The purpose of this paper is to show how the application of cybernetic principles to governance and democracy shows dangerous gaps in control due to a lack of appreciation of momentum, requisite variety and scale.
This is a conceptual paper with examples drawn from the news. Beer's Viable System Model and Ashby's Law of Requisite Variety underpin the arguments.
The workings of our democracies depend on nineteenth century concepts and are easily overwhelmed by lags, distortions and problems that interfere with a level of feedback that would enable effective control. The elective process, the regulatory process, the boundaries between public and private spheres of action and the threat to our common viability share similar difficulties balancing changing circumstances with limitations on the means to address them. Although some of these issues have been noted before, there has been little appreciation of their interconnection and the consequences of a political system whose dynamics counteract its ideals.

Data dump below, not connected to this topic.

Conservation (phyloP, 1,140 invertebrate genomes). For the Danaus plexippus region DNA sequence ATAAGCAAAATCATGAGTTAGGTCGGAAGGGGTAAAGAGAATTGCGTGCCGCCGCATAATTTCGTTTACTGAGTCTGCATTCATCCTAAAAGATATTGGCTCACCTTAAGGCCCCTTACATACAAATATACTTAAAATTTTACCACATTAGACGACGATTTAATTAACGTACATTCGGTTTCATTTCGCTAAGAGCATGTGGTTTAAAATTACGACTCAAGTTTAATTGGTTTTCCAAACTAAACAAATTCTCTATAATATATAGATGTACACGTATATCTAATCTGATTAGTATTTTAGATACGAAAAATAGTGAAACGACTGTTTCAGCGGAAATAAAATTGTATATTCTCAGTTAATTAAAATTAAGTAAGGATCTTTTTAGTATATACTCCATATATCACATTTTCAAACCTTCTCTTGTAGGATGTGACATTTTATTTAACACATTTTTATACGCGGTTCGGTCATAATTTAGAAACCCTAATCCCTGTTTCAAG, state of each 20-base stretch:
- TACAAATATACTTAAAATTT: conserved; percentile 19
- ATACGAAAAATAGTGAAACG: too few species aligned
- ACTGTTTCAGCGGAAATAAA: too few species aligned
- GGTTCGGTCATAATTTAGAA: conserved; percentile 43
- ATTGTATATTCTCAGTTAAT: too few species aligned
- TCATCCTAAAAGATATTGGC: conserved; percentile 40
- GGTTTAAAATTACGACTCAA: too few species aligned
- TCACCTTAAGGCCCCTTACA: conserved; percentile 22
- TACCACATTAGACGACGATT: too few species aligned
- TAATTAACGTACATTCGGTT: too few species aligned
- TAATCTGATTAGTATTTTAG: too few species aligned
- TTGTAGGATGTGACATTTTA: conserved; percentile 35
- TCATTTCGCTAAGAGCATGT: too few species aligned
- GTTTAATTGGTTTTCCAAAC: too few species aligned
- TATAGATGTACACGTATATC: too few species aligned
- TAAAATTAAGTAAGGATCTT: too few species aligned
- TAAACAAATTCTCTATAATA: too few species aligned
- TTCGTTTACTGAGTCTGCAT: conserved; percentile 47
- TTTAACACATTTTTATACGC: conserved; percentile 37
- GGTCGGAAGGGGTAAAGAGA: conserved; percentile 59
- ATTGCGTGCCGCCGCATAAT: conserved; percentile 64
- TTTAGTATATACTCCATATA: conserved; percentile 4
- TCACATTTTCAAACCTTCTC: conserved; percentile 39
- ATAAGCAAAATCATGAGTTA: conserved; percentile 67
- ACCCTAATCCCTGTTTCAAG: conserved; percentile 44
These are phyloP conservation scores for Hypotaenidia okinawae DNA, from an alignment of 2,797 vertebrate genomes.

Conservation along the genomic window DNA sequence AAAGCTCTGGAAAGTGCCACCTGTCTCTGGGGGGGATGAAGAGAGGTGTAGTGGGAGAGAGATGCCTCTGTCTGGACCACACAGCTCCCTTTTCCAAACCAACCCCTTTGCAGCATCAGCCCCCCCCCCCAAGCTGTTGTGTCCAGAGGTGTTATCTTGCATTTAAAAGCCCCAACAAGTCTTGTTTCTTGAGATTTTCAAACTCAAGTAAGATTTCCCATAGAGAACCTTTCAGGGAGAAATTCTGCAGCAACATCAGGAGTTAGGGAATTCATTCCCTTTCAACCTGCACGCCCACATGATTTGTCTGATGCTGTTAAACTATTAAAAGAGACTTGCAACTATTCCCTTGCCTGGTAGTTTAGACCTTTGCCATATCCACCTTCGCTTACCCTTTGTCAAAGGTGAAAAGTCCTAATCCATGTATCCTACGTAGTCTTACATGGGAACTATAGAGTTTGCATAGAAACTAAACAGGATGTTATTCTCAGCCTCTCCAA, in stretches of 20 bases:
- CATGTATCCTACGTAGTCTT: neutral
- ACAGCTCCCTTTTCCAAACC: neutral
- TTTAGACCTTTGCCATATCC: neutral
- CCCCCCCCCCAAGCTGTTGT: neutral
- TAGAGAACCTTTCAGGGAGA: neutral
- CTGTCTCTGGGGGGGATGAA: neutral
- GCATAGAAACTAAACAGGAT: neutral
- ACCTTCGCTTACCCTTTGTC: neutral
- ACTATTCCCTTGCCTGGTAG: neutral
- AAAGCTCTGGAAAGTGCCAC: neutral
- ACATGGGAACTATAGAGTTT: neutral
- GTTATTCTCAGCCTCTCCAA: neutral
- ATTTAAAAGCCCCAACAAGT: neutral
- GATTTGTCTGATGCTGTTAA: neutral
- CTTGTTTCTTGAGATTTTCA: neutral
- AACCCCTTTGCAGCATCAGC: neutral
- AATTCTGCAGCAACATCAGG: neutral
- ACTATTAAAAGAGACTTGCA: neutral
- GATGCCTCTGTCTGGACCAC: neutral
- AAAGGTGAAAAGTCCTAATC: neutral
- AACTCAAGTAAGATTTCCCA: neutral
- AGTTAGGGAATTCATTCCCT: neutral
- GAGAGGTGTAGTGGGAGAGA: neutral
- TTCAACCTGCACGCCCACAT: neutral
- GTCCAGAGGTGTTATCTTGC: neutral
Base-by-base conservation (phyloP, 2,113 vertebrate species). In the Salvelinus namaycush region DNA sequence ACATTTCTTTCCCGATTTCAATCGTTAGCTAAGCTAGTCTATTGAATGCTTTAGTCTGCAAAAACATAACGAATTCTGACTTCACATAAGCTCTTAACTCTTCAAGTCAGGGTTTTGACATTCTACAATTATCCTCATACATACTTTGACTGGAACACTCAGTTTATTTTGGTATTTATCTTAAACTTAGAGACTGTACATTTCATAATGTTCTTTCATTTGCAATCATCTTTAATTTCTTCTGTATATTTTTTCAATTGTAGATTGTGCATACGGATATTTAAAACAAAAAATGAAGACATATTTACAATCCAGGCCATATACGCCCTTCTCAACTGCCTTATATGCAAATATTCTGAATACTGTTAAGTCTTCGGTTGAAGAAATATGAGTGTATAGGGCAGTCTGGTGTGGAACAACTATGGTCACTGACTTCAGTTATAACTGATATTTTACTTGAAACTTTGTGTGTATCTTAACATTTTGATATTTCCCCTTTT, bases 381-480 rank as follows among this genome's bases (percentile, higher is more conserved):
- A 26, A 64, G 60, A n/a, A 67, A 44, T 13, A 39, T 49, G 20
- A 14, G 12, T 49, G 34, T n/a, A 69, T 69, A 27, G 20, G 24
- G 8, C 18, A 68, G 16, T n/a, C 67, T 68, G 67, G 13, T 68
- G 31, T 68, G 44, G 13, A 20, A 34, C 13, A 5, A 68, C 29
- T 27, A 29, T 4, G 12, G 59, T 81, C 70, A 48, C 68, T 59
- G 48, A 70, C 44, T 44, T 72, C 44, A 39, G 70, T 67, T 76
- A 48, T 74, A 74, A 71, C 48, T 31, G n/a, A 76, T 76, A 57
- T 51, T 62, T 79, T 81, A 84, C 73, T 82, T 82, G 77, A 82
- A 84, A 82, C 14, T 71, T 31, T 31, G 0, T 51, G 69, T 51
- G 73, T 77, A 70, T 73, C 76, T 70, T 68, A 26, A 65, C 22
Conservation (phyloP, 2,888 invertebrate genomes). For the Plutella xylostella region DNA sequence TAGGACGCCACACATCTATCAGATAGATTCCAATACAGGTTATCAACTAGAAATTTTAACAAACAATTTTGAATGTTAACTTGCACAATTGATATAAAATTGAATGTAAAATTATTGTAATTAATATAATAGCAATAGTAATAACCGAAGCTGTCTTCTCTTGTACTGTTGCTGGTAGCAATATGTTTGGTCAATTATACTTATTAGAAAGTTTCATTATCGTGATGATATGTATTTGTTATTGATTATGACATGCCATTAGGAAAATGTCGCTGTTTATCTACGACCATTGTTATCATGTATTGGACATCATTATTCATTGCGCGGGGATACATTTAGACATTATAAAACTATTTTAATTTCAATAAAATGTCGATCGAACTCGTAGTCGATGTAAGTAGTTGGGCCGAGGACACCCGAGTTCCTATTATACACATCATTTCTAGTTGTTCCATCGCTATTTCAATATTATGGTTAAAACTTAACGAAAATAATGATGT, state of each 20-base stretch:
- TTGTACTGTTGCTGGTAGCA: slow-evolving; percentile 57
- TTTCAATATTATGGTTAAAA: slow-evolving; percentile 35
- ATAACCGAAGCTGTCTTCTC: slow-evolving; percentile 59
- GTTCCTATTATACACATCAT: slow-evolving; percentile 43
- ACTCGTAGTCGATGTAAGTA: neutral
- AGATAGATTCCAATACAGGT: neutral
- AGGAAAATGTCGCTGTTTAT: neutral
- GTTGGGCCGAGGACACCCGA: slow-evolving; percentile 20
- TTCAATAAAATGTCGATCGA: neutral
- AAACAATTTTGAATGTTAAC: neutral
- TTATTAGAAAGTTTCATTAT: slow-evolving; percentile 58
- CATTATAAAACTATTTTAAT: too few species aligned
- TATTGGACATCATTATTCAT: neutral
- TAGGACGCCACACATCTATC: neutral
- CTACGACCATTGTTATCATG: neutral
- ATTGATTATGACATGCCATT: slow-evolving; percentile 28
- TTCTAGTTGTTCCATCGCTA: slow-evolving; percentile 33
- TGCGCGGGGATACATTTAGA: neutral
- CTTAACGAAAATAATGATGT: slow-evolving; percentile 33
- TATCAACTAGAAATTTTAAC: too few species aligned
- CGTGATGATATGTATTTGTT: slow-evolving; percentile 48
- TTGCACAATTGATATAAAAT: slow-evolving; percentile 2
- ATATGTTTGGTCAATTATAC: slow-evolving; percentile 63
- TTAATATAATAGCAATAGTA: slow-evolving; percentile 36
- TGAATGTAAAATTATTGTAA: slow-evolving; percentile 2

There is a need for more research into the problems identified here and how they relate for governance to be effective when the pace of events is rapid. A plea is made for sufficient resources to be devoted to the task.
These are problems we must solve if our societies are to remain viable. Our knowledge in the systems and cybernetics communities could help – but it must be used and it will not be used effectively until it is more widely known and applied.
Most current political analysis deals with the problems discussed in piecemeal fashion if it deals with them at all. Drawing a boundary around the situation that is wide enough to include these interconnected issues is needed for effective corrective measures to be applied.
CitationDownload as .RIS
Emerald Group Publishing Limited
Copyright © 2006, Emerald Group Publishing Limited